Culver City Police add arrest initiation data to monthly report

Arrest distribution numbers reflect a difference in the situations where white and black people are arrested. (Culver City Police Department)

In a continued effort to demonstrate transparency in the wake of calls for significant police reform in the wake of the killing of George Floyd by a Minneapolis police officer, the Culver City Police Department (CCPD) has added arrest initiation data to its monthly reports. The data is presented in graphs, and shows arrest distributions by race and crime based on whether the arrest was a police initiated incident or a community initiated incident.

Community initiated arrests are defined as ones where police officers are responding to a 911 call, while police initiated arrests are done by police on routine patrol.

According to the reports, the ratio of community to police initiated arrests has flipped over the past two years, with a 51.5% police initiated arrest rate in 2019 but a 44.1% rate in 2020. There was a notably higher rate of community initiated arrests being of black people, which came in at 42.1% (458 of 1088) of community initiated arrests in 2019, as compared to 25.3% (292 of 1153) of police initiated arrests. A similar ratio exists in 2020, but it is not nearly as pronounced, with 35.4% (195 of 551) of community initiated arrests being arrests of black people, while just 29.5% (128 of 434) of police initiated arrests were African American.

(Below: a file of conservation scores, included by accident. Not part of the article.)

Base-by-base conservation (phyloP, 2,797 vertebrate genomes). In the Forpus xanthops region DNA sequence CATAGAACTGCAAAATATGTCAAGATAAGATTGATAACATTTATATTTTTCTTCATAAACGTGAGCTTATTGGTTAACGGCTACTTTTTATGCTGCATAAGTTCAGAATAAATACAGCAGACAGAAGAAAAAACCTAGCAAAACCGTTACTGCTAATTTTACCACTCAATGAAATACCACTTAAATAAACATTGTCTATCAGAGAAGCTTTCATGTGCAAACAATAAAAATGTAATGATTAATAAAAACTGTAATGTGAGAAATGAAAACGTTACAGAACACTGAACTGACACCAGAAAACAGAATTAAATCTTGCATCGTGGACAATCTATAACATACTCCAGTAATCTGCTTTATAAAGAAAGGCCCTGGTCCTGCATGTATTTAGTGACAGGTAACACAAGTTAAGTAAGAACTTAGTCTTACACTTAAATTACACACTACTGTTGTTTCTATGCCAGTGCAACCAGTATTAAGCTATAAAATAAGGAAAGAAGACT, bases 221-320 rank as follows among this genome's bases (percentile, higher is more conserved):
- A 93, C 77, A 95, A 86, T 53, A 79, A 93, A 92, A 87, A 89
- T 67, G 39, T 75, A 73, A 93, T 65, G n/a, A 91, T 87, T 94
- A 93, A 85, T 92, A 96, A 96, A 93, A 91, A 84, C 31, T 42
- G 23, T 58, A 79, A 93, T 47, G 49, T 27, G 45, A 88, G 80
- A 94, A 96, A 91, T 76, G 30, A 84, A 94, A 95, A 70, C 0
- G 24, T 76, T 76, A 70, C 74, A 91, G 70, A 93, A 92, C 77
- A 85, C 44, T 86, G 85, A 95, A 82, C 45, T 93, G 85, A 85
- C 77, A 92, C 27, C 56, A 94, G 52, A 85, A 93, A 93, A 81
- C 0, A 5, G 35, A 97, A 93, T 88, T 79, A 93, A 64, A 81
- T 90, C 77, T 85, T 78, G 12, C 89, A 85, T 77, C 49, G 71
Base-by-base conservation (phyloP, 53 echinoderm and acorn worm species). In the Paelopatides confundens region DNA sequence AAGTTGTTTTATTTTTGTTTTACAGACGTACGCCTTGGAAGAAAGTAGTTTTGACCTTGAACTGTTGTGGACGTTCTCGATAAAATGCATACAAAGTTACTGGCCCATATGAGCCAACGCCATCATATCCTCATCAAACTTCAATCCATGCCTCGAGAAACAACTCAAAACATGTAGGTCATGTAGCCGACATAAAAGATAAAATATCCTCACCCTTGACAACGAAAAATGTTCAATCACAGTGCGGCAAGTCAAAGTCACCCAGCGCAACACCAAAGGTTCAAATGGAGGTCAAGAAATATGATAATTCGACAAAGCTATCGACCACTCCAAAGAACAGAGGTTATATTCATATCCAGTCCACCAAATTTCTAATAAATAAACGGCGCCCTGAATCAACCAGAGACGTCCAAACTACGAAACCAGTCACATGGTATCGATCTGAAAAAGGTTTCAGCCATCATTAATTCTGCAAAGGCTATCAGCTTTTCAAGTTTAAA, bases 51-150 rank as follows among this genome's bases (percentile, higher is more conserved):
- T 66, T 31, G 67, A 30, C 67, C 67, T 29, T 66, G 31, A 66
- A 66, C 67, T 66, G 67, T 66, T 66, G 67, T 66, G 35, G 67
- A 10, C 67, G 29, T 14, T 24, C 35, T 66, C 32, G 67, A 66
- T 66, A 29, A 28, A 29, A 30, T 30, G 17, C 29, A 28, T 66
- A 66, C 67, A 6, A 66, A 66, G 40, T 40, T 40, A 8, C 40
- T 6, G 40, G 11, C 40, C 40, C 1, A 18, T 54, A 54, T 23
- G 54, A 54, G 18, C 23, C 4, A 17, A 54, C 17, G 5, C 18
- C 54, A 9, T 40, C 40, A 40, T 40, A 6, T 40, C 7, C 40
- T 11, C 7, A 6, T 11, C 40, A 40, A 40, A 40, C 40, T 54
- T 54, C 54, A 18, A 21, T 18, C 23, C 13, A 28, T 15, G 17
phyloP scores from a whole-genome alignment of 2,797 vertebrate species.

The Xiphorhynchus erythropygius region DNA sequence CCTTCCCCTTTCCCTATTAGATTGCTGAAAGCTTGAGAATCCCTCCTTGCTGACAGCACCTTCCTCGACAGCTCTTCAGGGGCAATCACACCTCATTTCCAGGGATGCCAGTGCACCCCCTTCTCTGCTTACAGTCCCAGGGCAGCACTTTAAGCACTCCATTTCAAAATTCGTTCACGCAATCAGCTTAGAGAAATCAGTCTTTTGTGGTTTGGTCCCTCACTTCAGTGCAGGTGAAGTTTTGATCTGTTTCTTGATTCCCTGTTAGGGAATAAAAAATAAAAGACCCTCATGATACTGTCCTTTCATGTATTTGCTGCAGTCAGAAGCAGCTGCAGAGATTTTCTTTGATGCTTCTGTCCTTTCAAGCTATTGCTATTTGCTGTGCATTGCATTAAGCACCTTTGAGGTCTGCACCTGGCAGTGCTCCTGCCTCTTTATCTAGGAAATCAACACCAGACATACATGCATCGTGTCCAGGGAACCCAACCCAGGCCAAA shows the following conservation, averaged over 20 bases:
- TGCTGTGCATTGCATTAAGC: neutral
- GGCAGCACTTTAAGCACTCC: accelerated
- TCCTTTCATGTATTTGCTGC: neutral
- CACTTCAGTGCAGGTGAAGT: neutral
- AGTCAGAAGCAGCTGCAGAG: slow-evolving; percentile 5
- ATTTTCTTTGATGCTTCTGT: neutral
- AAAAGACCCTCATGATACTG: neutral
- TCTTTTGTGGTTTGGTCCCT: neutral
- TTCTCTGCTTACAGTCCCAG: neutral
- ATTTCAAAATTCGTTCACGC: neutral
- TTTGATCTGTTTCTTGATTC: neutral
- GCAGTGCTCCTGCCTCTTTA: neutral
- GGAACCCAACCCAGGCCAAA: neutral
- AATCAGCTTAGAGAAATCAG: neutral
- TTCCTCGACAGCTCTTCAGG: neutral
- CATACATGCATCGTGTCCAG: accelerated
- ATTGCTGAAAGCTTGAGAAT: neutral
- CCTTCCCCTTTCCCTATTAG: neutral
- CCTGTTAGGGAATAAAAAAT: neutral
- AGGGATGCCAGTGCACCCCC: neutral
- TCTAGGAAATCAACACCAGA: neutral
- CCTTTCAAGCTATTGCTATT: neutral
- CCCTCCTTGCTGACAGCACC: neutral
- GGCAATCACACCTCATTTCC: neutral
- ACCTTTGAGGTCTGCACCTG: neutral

Another ratio that flipped was the percentage of Hispanic arrests that were police versus community initiated. 2019 saw 33.2% (361 of 1088) of community initiated arrests targeting Hispanics, while 38% (438 of 1153) of police initiated arrests that year were of Hispanics. That flipped in 2020, where 40.3% (222 of 551) of the community initiated arrests targeted Hispanics, while they only made up 35.5% (154 of 434) of police initiated arrests in 2020.

However, possibly the most interesting and striking difference is the arrests of white people. Only 17.9% (195 of 1088) community initiated arrests were of white people, but they made up for 31.7% (365 of 1153) of police initiated arrests. This difference held true in 2020, with 17.2% (95 of 551) community initiated arrests being of white people, and 30.2% (131 of 434) of police initiated arrests of the same.

Crime demographics based on arrest initiation were also interesting in that they were almost entirely separate. While there were some small overlaps, such as DUI arrests, ID theft, and warrant arrests, the majority of categories are different.

Police initiated arrests were dominated by narcotics cases, accounting for 46% (728 of 1597) of these arrests in 2019 and 2020, while arrests for drivers who are unlicensed or have an expired license making up 12.6% (200 of 1597) of these arrests. A category of ‘other’ crimes, which include grand theft auto, forgery, receiving stolen property, and vandalism, accounted for 14.3% (227 of 1597) of community initiated arrests

On the other hand, a big chunk of the community initiated arrests — 34.5% (561 of 1639) of them — are related to theft, both grand and petty. The rest of the crimes are generally evenly distributed, with seven other specific crimes falling from 5.3% (86 of 1639) to 8.7% (141 of 1639) of the arrests. Those seven crimes are: DUI, ID theft, public intoxication, arrest warrants, burglaries, robberies, and assault/battery.

‘Other crimes,’ which in this case includes violation of restraining orders, disturbing the peace, vehicle tampering, hit and run, and animal cruelty, make up 12.7% (207 of 1639) of the crimes.